Billy Was the Smartest Best Looking Loneliest Gay Man Parking His Car on the Street in Front of the Club at That Moment
Billy was the smartest, best looking, loneliest gay man parking his car on the street in front of the club at that moment. He crawled out of the driver’s side door, a passing dog sniffed his foot, the person the dog was walking lit a cigarette. There was no car behind him, only the entry for the club parking lot, but for some reason, Billy’s OCD kicked in and he felt sure that someone had just tapped his back bumper. He walked around the car and looked carefully, but failed to find a mark.
This club was familiar with Billy. It was always too big now, a few people gathered in small green bunches around the tree after the harvest. The walls practically cried for their headier days, and Billy cried with them into his gin.
The place had slowly morphed into a gay club. They still had their hip hop night, which attracted many black men spewing testosterone, as anxious to prove their heterosexuality as a redneck in east Texas. But most nights it was the same crowd. The same crowd of Billies.
He knew that he would go home with one of them. He knew that he would wake up the next morning just as lonely. He knew that he would return soon enough.
Billy straightened from his staring-at-his-bumper stance and walked towards the front door. Then the gunshots began.
Three and Billy’s heart picked up about 75 beats and a single drop of sweat popped out of every single pore on his body. Muscles he never knew existed tightened fiercely. Muscles deep inside of him.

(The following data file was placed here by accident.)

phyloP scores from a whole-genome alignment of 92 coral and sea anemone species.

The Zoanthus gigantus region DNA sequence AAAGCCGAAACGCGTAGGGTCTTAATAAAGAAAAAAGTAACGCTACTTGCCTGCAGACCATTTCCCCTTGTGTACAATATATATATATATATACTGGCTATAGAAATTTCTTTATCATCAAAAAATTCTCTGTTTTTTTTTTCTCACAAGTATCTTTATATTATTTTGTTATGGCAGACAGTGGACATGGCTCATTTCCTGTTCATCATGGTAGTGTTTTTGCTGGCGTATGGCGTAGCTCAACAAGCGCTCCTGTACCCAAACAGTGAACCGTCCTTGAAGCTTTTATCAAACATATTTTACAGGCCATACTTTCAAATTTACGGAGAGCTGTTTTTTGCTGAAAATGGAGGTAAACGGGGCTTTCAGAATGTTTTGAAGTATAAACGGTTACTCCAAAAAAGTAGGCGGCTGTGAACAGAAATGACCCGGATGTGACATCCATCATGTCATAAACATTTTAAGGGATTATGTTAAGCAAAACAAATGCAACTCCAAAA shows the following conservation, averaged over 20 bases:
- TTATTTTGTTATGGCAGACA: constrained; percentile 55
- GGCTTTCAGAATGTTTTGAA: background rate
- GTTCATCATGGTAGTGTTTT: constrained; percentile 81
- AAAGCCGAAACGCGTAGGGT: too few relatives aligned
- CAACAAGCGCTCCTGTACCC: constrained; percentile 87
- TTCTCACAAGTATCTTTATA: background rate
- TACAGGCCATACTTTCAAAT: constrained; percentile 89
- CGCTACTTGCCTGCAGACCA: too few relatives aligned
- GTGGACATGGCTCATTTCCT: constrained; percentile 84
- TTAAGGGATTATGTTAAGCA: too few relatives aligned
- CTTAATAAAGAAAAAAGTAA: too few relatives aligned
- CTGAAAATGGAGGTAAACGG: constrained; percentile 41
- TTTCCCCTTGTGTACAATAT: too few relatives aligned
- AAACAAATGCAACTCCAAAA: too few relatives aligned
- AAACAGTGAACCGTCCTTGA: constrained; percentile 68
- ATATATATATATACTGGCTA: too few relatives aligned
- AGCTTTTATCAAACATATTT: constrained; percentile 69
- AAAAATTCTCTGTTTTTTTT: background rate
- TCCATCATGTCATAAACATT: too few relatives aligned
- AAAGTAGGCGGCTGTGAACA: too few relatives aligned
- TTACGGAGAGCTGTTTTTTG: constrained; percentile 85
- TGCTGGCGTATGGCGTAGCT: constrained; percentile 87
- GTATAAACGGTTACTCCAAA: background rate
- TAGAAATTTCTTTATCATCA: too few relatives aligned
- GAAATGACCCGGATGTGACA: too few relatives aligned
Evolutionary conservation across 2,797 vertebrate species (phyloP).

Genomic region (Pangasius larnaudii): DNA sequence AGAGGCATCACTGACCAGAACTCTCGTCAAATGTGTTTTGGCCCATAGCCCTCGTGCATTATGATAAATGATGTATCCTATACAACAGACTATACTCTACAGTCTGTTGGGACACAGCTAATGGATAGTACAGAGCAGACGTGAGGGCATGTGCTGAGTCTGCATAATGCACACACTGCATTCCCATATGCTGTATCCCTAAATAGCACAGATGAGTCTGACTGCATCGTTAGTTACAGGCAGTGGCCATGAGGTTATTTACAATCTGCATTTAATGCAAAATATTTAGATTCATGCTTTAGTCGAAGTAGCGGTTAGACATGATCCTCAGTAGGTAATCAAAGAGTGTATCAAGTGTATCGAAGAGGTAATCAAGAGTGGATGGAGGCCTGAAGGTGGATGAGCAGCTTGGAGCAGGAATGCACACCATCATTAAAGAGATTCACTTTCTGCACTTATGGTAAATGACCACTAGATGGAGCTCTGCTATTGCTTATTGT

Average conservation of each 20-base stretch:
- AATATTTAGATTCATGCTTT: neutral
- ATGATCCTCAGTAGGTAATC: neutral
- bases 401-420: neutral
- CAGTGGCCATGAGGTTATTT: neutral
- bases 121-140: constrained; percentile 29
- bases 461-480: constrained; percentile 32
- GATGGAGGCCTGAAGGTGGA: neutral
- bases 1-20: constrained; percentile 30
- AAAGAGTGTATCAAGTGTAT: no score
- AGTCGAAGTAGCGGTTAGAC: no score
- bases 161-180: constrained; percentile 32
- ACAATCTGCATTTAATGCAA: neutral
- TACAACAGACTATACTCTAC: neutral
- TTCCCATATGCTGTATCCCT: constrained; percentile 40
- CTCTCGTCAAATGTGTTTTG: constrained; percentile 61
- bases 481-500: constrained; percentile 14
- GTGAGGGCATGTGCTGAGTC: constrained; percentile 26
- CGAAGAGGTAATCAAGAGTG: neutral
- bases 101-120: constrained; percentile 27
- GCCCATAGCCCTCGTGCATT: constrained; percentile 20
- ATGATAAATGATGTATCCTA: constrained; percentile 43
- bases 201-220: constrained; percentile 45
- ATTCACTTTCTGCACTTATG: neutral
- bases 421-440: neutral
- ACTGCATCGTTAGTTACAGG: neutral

Four and an intense burning sensation commenced upon his upper arm. His entire body instinctually flinched him to the side opposite, landing him awkwardly upon a car’s passenger door. He grabbed at his arm and found a black hole in the sleeve of his oh-so-fashionable shirt…and a divot of red flesh left below it as if someone had had at him with a very sharp, small melon baller.
The pain demanded his focus for approximately two additional seconds, after which a young, skinny, disheveled black man went running by, trailed after by a new flurry of bullets, headed every possible direction but straight ahead. This was fortunate for the speeding target of a man, who stumble-ran frantically down the sidewalk. The shooter, a dirty old white man with a tan hat and matching tan trench coat, long white hair, and a scraggly white beard walked behind, arms moving aimlessly, a pistol in each hand, fingers jerking back on the triggers at odd intervals. As he passed Billy the noise from the guns rang like a million prayer bells, echoing between the wall of the club and the cars parked alongside. Once his prey disappeared around the next corner, the strange gunman stopped shooting and ran down the street in pursuit. By the time he had rounded the corner, Billy could hear police sirens approaching.
Billy climbed to his feet and shuffled to his car. Moving his hand away from his arm, he noticed he wasn’t bleeding very much–a few solitary drops made their way along two trails down his arm and off his elbow. He opened his door, briefly anxious when he realized he had forgotten to lock his doors, climbed in with a soft grunt, jammed the keys in the ignition and twisted his wrist.
And that is the end of the story. Upon returning home, Billy threw away his shirt, washed his wound with antimicrobial soap leftover from his piercing, globbed on some Neosporin, shoved a cotton ball into it, and wrapped his arm in gauze. Many weeks later it became a thick, impressive scar.
But Billy returned to that club before the gauze came off, nose in his drink, waiting for another lonely Billy to stand next to him, ordering drinks or two, glancing down, Billy looking up, the world in his eyes.